Govt may insist mutual funds invest 10% in G-secs

The government is mulling over the possibility of making it compulsory for all mutual funds to invest 10% of their assets under management in government bonds, several sources in the know told DH.

They said that the move comes in the wake of the Centre facing a dearth of funds. “The government doesn’t have much money in its coffers. So the move is likely to come soon,” said a senior market analyst who is seen as close to the government.

The move is likely to be positively viewed by the market as it gives security to mutual fund investors in the wake of growing risks.

“This will give a bit of sovereign guarantee to the investors, thereby mitigating the risk,” said another source. At the end of June, the total Assets Under Management (AUM) of the MF industry stands at Rs 25,81,397.21 crore.

The move is expected to bring a certain degree of increase in the returns of the mutual fund investors as bond yields have been coming down over the past few days. The yields on the 10-year government securities have come down by 16.6% and are near a three-year low of 6.3%.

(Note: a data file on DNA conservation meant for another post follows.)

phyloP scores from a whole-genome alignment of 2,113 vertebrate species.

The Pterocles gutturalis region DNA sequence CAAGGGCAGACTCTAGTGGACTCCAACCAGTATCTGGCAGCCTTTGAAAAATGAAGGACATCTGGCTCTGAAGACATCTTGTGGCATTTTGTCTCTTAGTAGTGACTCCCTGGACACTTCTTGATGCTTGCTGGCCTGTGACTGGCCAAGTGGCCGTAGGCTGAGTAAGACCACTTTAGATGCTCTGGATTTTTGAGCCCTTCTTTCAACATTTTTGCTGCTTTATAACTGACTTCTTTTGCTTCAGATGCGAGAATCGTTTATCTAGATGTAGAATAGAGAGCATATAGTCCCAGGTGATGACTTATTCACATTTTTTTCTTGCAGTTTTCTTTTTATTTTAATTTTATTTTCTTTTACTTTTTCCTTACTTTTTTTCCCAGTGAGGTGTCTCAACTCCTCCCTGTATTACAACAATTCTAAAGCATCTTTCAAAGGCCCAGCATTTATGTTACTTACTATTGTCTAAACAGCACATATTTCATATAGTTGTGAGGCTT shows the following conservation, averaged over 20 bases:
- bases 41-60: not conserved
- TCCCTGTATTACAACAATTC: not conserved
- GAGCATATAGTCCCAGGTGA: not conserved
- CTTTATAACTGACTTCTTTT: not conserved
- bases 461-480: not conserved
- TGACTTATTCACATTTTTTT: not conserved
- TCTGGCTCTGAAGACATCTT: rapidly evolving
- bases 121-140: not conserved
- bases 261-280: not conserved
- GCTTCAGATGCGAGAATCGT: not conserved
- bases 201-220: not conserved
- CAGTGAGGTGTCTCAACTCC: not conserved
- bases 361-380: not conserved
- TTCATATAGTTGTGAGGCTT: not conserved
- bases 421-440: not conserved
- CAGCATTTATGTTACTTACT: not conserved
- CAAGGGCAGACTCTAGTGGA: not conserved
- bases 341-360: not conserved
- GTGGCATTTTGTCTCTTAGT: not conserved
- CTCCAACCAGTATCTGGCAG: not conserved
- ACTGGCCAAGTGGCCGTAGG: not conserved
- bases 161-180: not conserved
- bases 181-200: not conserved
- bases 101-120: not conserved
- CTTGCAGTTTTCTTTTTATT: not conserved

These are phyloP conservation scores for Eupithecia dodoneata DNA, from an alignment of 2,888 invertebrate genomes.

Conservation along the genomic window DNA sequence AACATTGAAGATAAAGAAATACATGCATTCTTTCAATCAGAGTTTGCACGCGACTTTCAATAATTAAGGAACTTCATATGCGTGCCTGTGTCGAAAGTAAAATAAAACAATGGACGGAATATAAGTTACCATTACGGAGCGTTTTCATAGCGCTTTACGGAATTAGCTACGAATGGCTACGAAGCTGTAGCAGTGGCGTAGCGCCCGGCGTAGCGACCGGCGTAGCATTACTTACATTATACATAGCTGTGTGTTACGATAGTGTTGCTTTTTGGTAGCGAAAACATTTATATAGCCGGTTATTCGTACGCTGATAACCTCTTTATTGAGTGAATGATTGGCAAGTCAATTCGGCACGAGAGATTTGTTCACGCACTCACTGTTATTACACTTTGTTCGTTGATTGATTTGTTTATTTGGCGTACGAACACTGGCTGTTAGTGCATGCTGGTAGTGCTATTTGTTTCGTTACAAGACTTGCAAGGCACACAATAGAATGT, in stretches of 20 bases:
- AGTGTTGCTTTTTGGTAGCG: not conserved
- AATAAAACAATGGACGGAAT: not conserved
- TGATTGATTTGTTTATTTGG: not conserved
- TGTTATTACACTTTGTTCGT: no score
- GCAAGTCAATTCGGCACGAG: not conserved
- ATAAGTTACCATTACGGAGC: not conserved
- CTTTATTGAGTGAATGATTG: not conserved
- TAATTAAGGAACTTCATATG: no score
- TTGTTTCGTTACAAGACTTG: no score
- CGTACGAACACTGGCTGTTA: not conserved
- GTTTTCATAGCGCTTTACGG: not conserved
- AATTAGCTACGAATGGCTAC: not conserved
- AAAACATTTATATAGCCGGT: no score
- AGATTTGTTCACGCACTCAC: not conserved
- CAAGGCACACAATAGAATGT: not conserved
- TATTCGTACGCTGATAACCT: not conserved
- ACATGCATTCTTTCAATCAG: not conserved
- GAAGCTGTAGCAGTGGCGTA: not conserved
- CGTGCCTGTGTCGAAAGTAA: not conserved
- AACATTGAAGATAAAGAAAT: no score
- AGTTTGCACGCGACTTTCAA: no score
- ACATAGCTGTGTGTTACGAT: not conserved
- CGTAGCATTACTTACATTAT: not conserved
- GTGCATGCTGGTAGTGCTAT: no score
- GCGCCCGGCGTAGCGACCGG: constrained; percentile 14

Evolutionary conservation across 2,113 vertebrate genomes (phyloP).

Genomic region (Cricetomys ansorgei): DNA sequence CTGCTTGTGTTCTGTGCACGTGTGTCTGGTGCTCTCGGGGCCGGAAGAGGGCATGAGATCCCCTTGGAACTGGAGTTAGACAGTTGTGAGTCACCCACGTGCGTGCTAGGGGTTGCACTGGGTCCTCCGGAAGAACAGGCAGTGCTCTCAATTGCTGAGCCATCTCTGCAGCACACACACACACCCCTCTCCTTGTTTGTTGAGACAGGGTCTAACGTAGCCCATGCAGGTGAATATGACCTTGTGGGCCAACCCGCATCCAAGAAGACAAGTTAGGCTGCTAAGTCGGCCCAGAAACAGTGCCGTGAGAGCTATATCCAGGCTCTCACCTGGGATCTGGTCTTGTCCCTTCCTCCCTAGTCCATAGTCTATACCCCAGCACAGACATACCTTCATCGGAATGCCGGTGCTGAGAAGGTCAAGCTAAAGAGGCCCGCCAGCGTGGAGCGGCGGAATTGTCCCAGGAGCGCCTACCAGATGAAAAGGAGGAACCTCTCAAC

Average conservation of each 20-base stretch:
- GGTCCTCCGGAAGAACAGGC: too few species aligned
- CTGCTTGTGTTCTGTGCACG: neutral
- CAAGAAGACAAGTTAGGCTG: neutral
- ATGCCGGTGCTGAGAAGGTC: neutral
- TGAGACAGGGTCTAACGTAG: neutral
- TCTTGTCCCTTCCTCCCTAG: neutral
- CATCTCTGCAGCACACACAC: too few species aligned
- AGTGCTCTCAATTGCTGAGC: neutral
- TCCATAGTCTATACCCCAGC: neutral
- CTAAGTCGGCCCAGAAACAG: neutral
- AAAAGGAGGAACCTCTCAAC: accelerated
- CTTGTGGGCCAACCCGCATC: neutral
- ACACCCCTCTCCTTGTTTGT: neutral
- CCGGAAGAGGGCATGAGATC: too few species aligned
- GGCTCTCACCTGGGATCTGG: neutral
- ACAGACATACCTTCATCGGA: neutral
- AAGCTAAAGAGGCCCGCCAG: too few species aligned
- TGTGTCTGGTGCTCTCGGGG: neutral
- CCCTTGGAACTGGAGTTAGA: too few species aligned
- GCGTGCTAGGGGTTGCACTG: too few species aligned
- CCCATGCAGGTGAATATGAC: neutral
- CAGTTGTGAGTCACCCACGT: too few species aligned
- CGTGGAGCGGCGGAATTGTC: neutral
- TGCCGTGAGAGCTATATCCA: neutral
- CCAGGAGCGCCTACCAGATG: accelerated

Bond yields and bond prices share an inverse relationship with each other -- as bond prices increase, bond yields fall. This indicates that interest rates are expected to fall, coupled with the fact that the government has been fiscally disciplined. The Reserve Bank of India has cut interest rates by 75 basis points since December.

Mutual funds have fetched poor returns this year. To understand the magnitude of the situation, only six of 65 large-cap equity plans in the country have shown positive returns this year.

Among the large-cap funds, the Franklin India Bluechip Fund has shown the lowest return year-to-date, losing 5.41%.

The situation in multi-cap funds is even worse with Reliance Capital Builder Fund showing a negative return of 14.6% year to date.

The situation in mid-cap funds and the small-cap funds isn’t better either – with negative growth of as much as 14%.

The situation in the debt funds – which have been crippled by the ongoing crisis in the Indian debt markets – is worse than the equity funds.

The year-to-date data of various debt funds show that some have lost as much as 18%. The debt market has been crippled by a liquidity crunch and issues of refinancing among mid-sized firms.

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